Thursday, April 9, 2009

In re: Bob

In my counterterrorism seminar, we have come, perhaps inevitably, to the subject of torture. Torture is a thing, like pornography, that is hard to define at the margins but easily identified in its galloping variety. And torture, almost uniquely, is a thing beyond the law. Professor John Yoo gained unhappy fame not for offering the opinion that torture is legal, but by placing a great deal of conduct outside the rubric of torture by attempting to define torture narrowly in the law.

To be sure, there are those who feel torture (even the strident stuff) should be recognized in the law as available to cope with extraordinary circumstances. The quintessential example of such a circumstance is the ticking time bomb scenario, where you (yes, you) have custody of a terrorist who has planted a bomb somewhere (only he knows where) which will detonate in one hour and kill scores of people.

Would you, for example, shoot the terrorist in the leg to extract from him the location of the bomb? Whatever your answer, the idea that you should be able to do so legally (i.e. suffer no legal jeopardy after the fact) is not an exotic one. But whether one subscribes to that idea or rejects it, the basis for doing so cannot be found in the law. It has to be found outside the law, on the far side of a moral reckoning.

I won’t go into how folks in my class came down on the ticking time bomb scenario, because to do so would literally be talking out of school. But our discussion reminded me of a few other moral dilemmas, in my view more agonizing than the ticking time bomb scenario, that I was presented with in my undergraduate years. And it is with these that the rest of this post is concerned. Both came up, unsurprisingly, in philosophy classes.

The first dilemma puts you at the control of a railroad switch. Down one track, on which a runaway train presently travels, are five people who for some reason (you have to just accept the parameters of the scenario to get to the critical moral choice) cannot get off the track and will be killed if you take no action. Along the other track, to which it is in your power to redirect the train, is a single person likewise unable to vacate. The question, of course, is whether you pull the switch and save the five people by sacrificing one, or whether you stand by. You will notice that in addition to the raw number of lives calculus, there is the moral agency dimension to this dilemma: if you pull the switch, you act affirmatively to kill a person who otherwise was not in jeopardy.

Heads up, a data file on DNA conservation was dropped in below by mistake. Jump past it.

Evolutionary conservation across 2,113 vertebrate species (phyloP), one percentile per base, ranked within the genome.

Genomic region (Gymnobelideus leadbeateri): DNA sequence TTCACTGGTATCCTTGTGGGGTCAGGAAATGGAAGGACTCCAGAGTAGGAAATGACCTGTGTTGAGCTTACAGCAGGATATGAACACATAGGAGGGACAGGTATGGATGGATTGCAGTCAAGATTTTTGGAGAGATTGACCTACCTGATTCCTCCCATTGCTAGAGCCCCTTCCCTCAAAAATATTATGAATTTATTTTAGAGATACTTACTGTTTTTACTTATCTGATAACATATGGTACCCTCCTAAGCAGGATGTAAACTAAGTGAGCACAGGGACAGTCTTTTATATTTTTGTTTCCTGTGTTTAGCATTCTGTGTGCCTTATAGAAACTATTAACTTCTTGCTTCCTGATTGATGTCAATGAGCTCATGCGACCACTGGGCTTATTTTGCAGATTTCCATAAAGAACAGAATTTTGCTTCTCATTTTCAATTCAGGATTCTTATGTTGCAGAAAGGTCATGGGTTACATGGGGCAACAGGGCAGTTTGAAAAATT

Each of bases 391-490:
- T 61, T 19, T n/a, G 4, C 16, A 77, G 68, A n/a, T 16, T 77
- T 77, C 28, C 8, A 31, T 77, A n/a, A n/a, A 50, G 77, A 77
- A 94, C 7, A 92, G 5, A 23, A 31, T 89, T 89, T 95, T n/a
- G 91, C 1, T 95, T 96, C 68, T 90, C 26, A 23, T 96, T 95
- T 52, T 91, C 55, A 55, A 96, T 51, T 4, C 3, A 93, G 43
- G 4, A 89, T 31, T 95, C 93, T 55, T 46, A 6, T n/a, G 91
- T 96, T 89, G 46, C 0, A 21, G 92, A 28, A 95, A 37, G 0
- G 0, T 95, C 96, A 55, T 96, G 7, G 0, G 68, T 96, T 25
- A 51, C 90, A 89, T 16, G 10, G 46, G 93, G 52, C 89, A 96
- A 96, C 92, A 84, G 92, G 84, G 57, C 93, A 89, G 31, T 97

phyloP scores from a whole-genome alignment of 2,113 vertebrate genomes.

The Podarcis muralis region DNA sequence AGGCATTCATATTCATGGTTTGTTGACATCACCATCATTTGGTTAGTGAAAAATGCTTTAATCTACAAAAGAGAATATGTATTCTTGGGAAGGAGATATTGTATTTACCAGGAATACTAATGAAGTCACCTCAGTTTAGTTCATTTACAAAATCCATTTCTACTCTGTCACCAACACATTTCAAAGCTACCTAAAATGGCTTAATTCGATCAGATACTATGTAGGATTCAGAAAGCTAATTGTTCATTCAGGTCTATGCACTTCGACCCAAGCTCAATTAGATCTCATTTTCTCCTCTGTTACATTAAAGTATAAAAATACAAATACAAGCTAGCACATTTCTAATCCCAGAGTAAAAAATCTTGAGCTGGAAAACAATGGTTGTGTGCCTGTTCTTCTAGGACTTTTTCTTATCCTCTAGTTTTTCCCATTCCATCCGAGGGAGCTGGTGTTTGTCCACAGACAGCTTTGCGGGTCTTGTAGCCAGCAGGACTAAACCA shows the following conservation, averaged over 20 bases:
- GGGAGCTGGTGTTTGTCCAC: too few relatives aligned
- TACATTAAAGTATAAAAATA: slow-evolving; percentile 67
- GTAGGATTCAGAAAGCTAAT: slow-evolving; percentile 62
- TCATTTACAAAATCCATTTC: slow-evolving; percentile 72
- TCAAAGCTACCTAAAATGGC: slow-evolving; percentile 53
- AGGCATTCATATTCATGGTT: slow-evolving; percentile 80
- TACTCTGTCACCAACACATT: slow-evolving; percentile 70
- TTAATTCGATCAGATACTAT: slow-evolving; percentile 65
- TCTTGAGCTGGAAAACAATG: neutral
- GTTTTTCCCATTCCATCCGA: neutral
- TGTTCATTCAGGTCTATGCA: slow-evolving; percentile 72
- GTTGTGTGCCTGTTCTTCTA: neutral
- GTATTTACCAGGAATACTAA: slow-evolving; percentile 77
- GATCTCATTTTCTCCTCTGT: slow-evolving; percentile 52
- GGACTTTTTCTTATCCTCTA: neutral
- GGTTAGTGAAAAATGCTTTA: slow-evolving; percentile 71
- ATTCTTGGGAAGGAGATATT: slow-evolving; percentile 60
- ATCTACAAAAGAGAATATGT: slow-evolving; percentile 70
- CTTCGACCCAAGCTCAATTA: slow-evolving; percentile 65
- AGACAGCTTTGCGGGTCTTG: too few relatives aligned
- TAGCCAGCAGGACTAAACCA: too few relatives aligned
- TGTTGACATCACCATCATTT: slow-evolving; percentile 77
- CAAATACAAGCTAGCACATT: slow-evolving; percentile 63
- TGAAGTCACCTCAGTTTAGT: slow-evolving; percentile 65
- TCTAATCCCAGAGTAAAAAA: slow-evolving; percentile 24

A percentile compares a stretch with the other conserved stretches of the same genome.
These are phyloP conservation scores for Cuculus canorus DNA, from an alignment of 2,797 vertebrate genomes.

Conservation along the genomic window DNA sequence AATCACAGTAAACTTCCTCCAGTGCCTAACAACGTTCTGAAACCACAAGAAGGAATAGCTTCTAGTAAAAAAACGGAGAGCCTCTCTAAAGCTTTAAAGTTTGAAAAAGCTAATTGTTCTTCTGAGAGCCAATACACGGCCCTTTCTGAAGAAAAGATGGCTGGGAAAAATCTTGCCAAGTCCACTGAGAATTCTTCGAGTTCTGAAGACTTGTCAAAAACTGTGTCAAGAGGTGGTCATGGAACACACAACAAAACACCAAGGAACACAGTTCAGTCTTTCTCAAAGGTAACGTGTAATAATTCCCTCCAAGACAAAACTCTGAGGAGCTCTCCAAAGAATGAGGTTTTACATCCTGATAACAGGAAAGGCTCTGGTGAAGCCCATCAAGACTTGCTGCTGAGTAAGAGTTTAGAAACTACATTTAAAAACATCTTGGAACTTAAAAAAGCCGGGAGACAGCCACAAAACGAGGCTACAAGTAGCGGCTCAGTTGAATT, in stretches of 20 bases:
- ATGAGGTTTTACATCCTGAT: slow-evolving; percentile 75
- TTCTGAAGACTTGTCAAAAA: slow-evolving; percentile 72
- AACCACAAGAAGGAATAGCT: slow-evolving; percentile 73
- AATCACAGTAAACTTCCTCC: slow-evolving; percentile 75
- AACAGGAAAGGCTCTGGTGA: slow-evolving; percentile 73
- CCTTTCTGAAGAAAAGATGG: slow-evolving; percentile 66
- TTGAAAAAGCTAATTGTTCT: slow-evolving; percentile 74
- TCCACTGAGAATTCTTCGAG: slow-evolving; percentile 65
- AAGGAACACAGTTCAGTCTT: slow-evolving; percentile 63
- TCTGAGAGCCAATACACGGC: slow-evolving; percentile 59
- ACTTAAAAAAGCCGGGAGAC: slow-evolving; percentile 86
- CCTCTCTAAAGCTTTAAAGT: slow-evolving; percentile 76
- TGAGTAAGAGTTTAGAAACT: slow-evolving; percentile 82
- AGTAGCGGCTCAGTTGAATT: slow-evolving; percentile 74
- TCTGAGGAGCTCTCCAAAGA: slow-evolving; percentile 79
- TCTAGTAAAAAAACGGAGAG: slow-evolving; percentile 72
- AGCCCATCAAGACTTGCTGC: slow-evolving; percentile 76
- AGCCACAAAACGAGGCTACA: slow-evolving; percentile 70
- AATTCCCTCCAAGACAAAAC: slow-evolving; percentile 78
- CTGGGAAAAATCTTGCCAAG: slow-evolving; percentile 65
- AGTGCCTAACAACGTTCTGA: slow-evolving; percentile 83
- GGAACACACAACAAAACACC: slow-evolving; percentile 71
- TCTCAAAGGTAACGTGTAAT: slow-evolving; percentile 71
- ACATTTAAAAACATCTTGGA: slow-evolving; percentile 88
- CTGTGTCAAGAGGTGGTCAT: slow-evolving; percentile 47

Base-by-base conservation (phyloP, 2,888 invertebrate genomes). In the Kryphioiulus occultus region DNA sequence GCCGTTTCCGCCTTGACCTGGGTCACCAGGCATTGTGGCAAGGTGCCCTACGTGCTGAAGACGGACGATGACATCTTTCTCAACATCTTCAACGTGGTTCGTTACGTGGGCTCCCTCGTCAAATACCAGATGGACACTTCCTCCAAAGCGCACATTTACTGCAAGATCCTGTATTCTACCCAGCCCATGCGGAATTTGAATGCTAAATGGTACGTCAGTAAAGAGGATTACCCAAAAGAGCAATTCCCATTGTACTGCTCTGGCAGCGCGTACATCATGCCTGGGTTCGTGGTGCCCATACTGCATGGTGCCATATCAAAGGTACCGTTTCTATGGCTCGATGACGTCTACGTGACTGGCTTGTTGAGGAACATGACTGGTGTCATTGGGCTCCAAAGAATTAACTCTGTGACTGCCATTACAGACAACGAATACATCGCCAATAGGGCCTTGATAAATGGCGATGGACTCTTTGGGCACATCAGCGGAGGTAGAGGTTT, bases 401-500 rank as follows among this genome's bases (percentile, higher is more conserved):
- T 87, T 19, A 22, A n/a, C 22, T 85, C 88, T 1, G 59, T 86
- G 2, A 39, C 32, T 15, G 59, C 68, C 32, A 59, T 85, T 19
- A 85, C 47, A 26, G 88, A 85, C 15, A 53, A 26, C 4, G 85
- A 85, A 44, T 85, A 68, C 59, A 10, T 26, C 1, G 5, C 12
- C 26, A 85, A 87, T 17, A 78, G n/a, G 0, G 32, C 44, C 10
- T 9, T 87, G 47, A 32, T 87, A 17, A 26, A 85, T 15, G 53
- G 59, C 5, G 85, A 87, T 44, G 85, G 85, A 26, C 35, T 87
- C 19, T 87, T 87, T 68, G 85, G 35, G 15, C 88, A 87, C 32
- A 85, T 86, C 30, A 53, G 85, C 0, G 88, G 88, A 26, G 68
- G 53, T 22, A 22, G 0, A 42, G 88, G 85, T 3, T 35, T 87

Utilitarianism has an answer to this dilemma. Save the five by killing the one. But what if the five are members of the Manson family (they have escaped) and the one is a child who will grow to be the scientist who cures cancer. Utilitarianism then switches sides, even if it had to flip the switch to kill the five. What would you do?

Here’s my favorite: You are in a cave with five friends. For some reason, the cave begins to fill up with water. There is but one exit, and presently one of your five friends gets perfectly and emphatically lodged in the threshold (I’ll call him Bob). There is no way to dislodge Bob by pushing or pulling, and the water continues to rise. It is certain that the five of you yet in the cave will drown if Bob is not dislodged. Bob, incidentally, will live if left undisturbed because his face is directed out of the cave. Luckily for you and the others, and tragically for Bob, there is lying about a stick of dynamite and a means to light it. Using the dynamite on Bob (i.e. blowing him up) will free you and your four friends from the cave. Of course Bob will perish in the exercise. It has been some years since I was in the class in which we discussed this dilemma, and so I feel free, in the interest of writing a more interesting post, to go into some of the views expressed by the students.

The first consideration for the students was to decide whether to use the dynamite. Many of us quickly determined to do so. A few said no, and prepared to hypothetically die. And a few others remained for the time uncommitted. The first and last practical difficulty the Explode Bob caucus ran into was where to place the dynamite. This was a completely unnecessary inquiry, since it had been stipulated that the dynamite would dislodge Bob. Nevertheless, we dilated on the issue. At length, and to our great amusement, we determined that the dynamite would have to be used as a particularly unmarketable suppository. Then one of the uncommitted students asked to be heard. I remember him because he had to that point in the semester not said a single word in class. Accordingly, I had invested him with wisdom. He knitted his brow. He was, he said, in general if reluctant agreement that Bob had to go. But he had some nagging doubts and meant to soothe his conscience thus: couldn’t we, he said, ask Bob if it was ok to blow him up. He spoke, it turned out, too soon in that class.

If you are disposed to do so, change around the numbers involved and the moral character or utilitarian worth of the players and note when you switch from one determination to the other. You will reach decisions intuitively, easily. Then try to identify a consistent principle guiding your decisions. That is only easy if you are prepared to be categorical. And categorical approaches tend, at the limit, to produce absurd results.

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